It also seems like Tony is also going to be paying the price for revealing his alter ego to the world. Yeah, Whiplash attacked him on a racetrack in IM2, but Mandarin (or someone else) is going after his house and loved ones this time around.
And that’s the biggest part of this trailer. The Hall of Armor blowing up, helicopters shooting missiles at his house, people grabbing Pepper and blowing up planes…this movie is gonna pack an emotional wallop.
Just to prove how dire and dark this film’s gonna be, the trailer itself ends with Tony, alone in the snow, dragging his armor behind him. For those of you naysayers who thought Iron Man 2 was “too silly”, looks like Marvel’s been listening. This could be their greatest film yet.
Iron Patriot sited on Iron Man 3 set!
Remember when Norman Osborne created the Dark Avengers, stole Stark’s tech, and became The Iron Patriot? Well, it looks like that suit is making an appearance in Iron Man’s next flick.
Though it will obviously have a different origin, since Norman Osborne is more in Spider-Man territory, and ol’ Web-Head is still owned by Sony.
Still, it’s extremely exciting seeing this red, white, and blue suit make it’s way to the big screen!
…though I’m terrified to think what the Tony/Steve shippers will make of this >_<
This is my Iron Man Slurpee Cup Collection of Awesomeness
Is anyone else kinda pissed they didn’t have any great tie-ins for The Avengers?
Here I answer ImNotThatBrite’s question!
Long story short: I love Iron Man and Cap, I like Black Widow and Hawkeye, I’m curious about Hulk, and I’m not too fond of Thor.
At the time of this writing, I literally just got home from The Avengers. I’m still kinda shaking, but I’m going to try to keep the inner fanboy at bay while I write this review. It’s gonna be hard.
This is a spoiler-free review! However since the definition of the word “spoiler” is different to some people, I’m putting my entire review after the break:
Day 3 of Avengers Week! Getting sick of me yet? Too bad, because we’re talking about Iron Man 2!
A lot of people give this movie a ton of hate. Frankly, I’m not 100% sure why. I enjoyed it almost as much as the first one. Robert Downey Jr. still plays a hilariously badass Tony Stark, the relationship between Tony and Pepper is still really fun to watch, and adding Mickey Rourke, Sam Rockwell, and Scarlett Johansson to the cast was a real treat.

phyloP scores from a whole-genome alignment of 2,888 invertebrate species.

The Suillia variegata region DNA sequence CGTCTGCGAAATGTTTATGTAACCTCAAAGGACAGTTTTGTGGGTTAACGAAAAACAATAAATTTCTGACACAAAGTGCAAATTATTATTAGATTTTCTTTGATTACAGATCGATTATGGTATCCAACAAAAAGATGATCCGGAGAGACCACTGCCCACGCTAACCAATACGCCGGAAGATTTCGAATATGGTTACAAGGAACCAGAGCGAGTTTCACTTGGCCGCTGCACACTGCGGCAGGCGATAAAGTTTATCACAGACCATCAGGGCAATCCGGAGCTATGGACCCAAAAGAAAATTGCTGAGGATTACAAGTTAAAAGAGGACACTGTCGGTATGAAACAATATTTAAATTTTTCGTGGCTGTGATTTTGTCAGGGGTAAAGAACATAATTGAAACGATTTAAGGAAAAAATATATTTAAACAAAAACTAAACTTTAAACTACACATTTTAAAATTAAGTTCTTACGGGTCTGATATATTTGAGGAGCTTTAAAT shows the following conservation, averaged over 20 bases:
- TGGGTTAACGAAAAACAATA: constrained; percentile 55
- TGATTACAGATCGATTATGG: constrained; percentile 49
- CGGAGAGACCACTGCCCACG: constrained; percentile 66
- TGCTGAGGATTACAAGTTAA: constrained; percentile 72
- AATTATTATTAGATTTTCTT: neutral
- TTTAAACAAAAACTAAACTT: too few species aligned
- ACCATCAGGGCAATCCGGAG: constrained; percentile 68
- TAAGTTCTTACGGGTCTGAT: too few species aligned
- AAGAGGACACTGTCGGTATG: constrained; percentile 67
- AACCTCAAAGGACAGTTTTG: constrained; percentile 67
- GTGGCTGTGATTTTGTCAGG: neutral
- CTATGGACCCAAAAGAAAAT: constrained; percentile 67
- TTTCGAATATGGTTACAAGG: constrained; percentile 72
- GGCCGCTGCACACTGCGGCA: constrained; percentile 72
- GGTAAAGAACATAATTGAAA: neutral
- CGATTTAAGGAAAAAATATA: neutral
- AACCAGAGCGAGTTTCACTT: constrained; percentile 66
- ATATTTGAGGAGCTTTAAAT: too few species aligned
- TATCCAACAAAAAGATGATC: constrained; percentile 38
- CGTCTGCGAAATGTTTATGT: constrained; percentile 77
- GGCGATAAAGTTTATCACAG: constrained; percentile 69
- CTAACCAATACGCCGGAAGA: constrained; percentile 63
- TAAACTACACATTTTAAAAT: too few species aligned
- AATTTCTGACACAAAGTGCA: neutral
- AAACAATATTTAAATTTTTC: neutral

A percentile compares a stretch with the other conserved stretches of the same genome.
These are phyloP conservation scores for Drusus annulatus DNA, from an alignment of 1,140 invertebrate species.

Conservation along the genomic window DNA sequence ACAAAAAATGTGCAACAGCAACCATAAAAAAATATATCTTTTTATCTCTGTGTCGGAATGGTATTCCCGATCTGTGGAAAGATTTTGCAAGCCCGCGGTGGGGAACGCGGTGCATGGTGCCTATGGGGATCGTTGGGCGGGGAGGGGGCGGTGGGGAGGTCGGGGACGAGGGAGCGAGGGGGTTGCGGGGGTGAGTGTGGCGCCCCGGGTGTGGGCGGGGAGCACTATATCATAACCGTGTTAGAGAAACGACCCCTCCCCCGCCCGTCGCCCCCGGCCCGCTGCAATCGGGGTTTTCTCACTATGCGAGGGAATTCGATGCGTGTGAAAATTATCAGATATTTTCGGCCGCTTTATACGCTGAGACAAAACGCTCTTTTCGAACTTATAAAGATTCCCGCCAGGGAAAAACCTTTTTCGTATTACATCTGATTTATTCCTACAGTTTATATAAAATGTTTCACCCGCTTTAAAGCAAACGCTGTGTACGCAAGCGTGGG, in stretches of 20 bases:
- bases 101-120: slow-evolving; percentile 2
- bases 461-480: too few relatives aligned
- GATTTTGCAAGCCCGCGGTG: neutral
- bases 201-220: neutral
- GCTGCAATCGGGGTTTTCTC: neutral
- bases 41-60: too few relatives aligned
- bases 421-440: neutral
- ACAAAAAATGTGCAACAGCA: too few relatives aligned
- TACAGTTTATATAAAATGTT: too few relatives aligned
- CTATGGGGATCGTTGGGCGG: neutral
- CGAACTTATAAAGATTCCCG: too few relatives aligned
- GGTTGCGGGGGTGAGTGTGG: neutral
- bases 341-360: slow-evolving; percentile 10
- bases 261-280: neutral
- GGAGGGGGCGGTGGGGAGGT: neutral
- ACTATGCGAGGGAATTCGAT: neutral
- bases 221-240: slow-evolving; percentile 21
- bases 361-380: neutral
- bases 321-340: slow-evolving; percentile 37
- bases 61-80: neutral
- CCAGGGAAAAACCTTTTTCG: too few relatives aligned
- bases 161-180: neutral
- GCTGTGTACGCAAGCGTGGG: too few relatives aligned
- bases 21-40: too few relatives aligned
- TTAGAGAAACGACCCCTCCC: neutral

Of course, you can’t talk about Iron Man 2 without bringing up the Don Cheadle fiasco. I really like that they handled the obvious casting change within Rhodey’s first lines (“I’m here, it’s me, let’s just get on with this.”), but…I’ll admit, I missed Terrance Howard. Cheadle had a likability about him, but he lacked a lot of what made Howard so perfect. Terrance had a very mature, yet laid back demeanor about him that I thought was missing in Cheadle’s performance, and I also thought Cheadle’s chemistry with Downey Jr. wasn’t as comfortable or fun to watch.
However, I did really enjoy Rourke’s Ivan Vanko/Whiplash. He was a very multi-layered villain who seemed to always be one-step ahead of everyone else. He has only two things he can trust: his bird and his brains. And watching him one-up everyone in the film was really satisfying. Seeing Mickey Rourke and Robert Downey Jr. share a multiple scenes together was a real treat, especially since they both recently bounced back from big career pitfalls. Plus, you could really see the fun Rourke was having on-screen.
I’ll never be able to say enough about Sam Rockwell. The man is one of the most tragically-underappreciated actors working today. He can play serious and dramatic roles, like Moon, and then jump right into a hilarious comedy like Galaxy Quest. Anything and everything I’ve seen him in has been amazing, and watching him play the kinda/sorta villain Justin Hammer was a blast.
Scarlett Johansson has red hair in this movie, and kicks ass wearing a skintight leather suit. Um…nuff said.
There are two huge scenes in this film that I simply drool over every time I watch them: the battle on the racetrack and the Iron Man/War Machine team-up. They are the pinnacle of what CGI and special effects are capable of these days, and I think watching Tony put on the Mark V “Suitcase Armor” is one of the most jaw-dropping and entertaining things I’ve seen in a superhero film in a long time.
This movie takes what was great about the first Iron Man flick and adds in some Avengers prequel goodness to expand on the Universe. Is it as good as the first one? No, but very few superhero movies are! I still think that Iron Man 2 is a phenomenal sequel to a nearly-flawless superhero movie.
Did I mention Scarlett Johansson was in it?